Skip the Pub, Sip in Style This is Beverly Hills, so you might as well splurge on your palate. Among the most deluxe of imbibing experiences here is £10 (Ten Pound), an elegant speakeasy inside the Montage Hotel. In addition to exotic cocktails, this intimate bar -- guests are capped at 35 and reservations are a must -- is home to rare whiskeys from the legendary Macallan Distilleryis Speyside, Scotland, and some of these single malt sippers date back 64 years. Also consider VODBOX, inside Nic’s restaurant, a sleek walk-in freezer with a max occupancy of 12. The temp here stays at a nippy 28 degrees, making it the ultimate spot to sip premium vodka (and don’t worry -- you’re handed faux fur hats and coats as you enter).

Skip 90210, Savor 90211 Beverly Hills is often identified simply by its most famous ZIP code, 90210, which gained pop culture stardom from the popular eponymous TV show. But this city’s made up of five ZIP codes, and many say 90211 is worth visiting just for the food. “It’s true, people think I’m kidding when I say I live in ‘Beverly Hills, 90211,’ but the fact is it has a more vintage look and classic L.A. feel,” says my sister, Meriette Saglie, a piano performance doctorate student at USC who moved here last year. She touts a big number of international eateries, like Chakra, an upscale Indian restaurant where “you can’t go wrong with the curry dishes, or Happy Hour” she says, and Tagine, a Moroccan eatery where, she tells me, “the flavors pop.” She also gives Italian bistro Il Cielo a big nod for its “amazing homemade pastas.” Hot spots like Lawry’s The Prime Rib, Matsuhisa and The Stinking Rose also call Beverly Hills 90211 home.

Skip Dessert, Visit the ATM Nothing appealing on the dessert menu? The ATM at Sprinkles, the famous cupcake shop that got its start right here in Beverly Hills, is open 24 hours a day. And, yes, it dispenses cupcakes and cookies to quell any sweet tooth craving. Some flavors rotate, but classics like the Red Velvet and the Dark Chocolate are available seven days a week. The ATM is right next to the bakery, on S. Santa Monica Blvd., near N. Bedford. Cupcakes are $3.75 each.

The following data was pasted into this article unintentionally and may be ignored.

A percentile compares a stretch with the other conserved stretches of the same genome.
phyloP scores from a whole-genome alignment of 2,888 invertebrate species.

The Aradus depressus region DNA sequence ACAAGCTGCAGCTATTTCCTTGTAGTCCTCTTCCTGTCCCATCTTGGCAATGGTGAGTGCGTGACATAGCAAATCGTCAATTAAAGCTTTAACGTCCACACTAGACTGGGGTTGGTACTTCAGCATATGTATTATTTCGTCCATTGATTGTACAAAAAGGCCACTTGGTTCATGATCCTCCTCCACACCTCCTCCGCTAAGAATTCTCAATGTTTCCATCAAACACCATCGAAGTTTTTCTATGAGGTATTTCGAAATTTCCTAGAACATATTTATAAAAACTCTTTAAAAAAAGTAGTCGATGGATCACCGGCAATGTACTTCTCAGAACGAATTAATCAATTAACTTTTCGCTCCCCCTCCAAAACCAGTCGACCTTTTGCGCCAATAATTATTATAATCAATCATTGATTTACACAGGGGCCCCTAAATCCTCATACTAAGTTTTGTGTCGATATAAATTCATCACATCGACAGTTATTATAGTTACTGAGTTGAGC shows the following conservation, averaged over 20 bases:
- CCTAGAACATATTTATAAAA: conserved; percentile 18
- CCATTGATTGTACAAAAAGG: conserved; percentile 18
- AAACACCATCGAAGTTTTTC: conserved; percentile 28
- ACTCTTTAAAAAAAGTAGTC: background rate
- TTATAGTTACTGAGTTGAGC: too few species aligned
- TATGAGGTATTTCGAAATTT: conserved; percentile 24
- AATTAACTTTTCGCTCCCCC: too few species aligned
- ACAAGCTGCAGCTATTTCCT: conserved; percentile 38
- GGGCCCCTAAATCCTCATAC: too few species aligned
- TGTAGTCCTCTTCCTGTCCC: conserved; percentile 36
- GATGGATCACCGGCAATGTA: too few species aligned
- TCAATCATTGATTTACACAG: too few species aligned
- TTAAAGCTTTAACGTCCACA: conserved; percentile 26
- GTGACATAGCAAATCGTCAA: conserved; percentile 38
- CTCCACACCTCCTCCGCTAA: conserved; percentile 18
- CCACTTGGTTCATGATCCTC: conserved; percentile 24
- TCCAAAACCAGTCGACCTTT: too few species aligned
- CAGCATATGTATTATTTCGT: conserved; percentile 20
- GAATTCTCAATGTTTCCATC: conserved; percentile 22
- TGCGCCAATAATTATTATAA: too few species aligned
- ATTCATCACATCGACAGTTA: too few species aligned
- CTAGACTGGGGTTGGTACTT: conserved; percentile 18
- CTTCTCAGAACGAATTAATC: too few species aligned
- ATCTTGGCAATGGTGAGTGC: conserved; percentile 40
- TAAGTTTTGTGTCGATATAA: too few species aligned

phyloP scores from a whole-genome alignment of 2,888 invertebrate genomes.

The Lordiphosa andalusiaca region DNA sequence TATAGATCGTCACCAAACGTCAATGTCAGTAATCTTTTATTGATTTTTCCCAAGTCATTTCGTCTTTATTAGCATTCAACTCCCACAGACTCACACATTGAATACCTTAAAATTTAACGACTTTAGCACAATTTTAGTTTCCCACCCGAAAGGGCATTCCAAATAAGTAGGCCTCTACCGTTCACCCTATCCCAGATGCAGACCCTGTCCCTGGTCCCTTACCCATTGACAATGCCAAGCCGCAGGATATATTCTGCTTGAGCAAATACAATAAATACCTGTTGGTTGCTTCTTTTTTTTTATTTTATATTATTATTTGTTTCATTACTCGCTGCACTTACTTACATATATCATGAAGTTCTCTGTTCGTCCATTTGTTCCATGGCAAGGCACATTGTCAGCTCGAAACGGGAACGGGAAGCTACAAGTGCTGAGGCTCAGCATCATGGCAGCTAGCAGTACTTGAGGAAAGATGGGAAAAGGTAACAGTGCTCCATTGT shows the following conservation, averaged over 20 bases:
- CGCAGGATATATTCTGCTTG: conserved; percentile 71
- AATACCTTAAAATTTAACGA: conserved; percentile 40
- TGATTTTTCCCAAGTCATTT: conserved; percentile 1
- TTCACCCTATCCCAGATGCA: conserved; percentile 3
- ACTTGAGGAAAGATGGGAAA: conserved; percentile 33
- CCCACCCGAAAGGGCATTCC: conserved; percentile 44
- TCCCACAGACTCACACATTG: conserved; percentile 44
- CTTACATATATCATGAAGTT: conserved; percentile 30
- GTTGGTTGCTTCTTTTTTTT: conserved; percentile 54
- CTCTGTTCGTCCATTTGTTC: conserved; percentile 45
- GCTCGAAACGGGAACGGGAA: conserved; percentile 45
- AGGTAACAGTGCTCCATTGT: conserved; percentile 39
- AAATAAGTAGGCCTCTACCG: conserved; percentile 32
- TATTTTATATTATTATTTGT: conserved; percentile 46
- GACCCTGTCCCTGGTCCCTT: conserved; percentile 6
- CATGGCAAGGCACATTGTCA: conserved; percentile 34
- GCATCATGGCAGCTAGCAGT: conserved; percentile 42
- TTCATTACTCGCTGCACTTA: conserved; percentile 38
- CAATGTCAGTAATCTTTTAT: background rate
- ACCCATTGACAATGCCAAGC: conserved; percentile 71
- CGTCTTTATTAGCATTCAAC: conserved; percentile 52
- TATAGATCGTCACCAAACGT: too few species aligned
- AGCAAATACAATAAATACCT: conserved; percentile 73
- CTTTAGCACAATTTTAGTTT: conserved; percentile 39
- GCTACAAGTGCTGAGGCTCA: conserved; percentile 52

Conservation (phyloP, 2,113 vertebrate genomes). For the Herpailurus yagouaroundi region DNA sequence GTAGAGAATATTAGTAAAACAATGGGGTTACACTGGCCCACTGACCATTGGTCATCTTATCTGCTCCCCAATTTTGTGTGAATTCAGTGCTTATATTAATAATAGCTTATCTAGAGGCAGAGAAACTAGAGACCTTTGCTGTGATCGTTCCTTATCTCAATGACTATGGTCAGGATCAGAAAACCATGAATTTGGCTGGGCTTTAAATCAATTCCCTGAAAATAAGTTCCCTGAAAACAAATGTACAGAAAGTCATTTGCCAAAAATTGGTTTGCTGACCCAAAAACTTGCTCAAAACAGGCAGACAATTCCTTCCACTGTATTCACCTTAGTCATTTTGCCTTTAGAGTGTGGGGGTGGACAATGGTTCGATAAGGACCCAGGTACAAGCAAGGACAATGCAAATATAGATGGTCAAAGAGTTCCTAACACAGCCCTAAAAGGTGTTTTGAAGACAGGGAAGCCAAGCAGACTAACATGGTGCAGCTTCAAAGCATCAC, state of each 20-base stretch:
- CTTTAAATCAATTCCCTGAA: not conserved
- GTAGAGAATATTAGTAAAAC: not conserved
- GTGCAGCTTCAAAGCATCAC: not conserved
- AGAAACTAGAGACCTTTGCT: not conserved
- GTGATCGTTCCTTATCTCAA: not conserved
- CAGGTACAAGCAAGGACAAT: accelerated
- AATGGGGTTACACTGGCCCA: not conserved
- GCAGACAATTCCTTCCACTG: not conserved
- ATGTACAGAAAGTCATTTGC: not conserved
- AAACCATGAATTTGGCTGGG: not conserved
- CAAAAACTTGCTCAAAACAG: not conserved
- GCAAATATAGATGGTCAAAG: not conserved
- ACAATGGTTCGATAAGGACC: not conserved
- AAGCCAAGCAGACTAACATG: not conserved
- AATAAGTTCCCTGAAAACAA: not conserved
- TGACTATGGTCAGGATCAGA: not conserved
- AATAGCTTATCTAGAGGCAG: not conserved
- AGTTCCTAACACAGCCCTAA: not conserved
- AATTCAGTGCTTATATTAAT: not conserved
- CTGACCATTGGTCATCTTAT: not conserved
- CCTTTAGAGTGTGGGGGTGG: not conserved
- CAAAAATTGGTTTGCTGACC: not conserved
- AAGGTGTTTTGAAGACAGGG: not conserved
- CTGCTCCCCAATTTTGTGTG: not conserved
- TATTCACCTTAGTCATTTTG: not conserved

Skip Beverly Gardens, Visit Robinson Beverly Gardens Park is a landmark here -- a 2-mile, 22-block park along Santa Monica Blvd. that’s ideal for joggers and photo takers (the famed Beverly Hills Sign lives here). But for a unique garden experience, call ahead and schedule a docent-led tour of Robinson Gardens, on Elden Way, near the Beverly Hills Hotel. The former estate of socialite Virginia Robinson (of Robinsons-May department stores fame) was one of the first homes in Beverly Hills and spans more than six acres. Today, it houses five distinct gardens of rare plants, exotic flowers and flowing fountains; the Kitchen Garden features herbs and vegetables while the Rose Garden is home to wide array of heirlooms.

Skip Rodeo, Shop Beverly The names on the 100 (or so) marquees along Rodeo Drive are as famous as the street they line: Hugo Boss, Gucci and Versace, among others. For many, a great window shopping venue. But many locals like spending along N. and S. Beverly Blvd., instead, where you’ll find plenty of destination eateries (Nate 'n Al deli is a celebrity favorite) and myriad of stores, including men’s fashion, women’s apparel, children’s toys, books, collectibles, home furnishings and electronics. You’ll also want to hop on Wilshire Blvd., known along this part of L.A. as Department Store Row, to visit Barney’s, Neiman Marcus or Saks.

Skip the Meter, Park in the Lot Something every shopper should know: the city of Beverly Hills runs several lots that offer two hours of free parking, a lost commodity throughout much of L.A. You’ll find the lots on S. Beverly Dr., Rexford Dr., N. Canon Dr. and Brighton Way.

Gabe Saglie is Senior Editor for Travelzoo, which features a number of Beverly Hills and L.A.-area deals and tips here.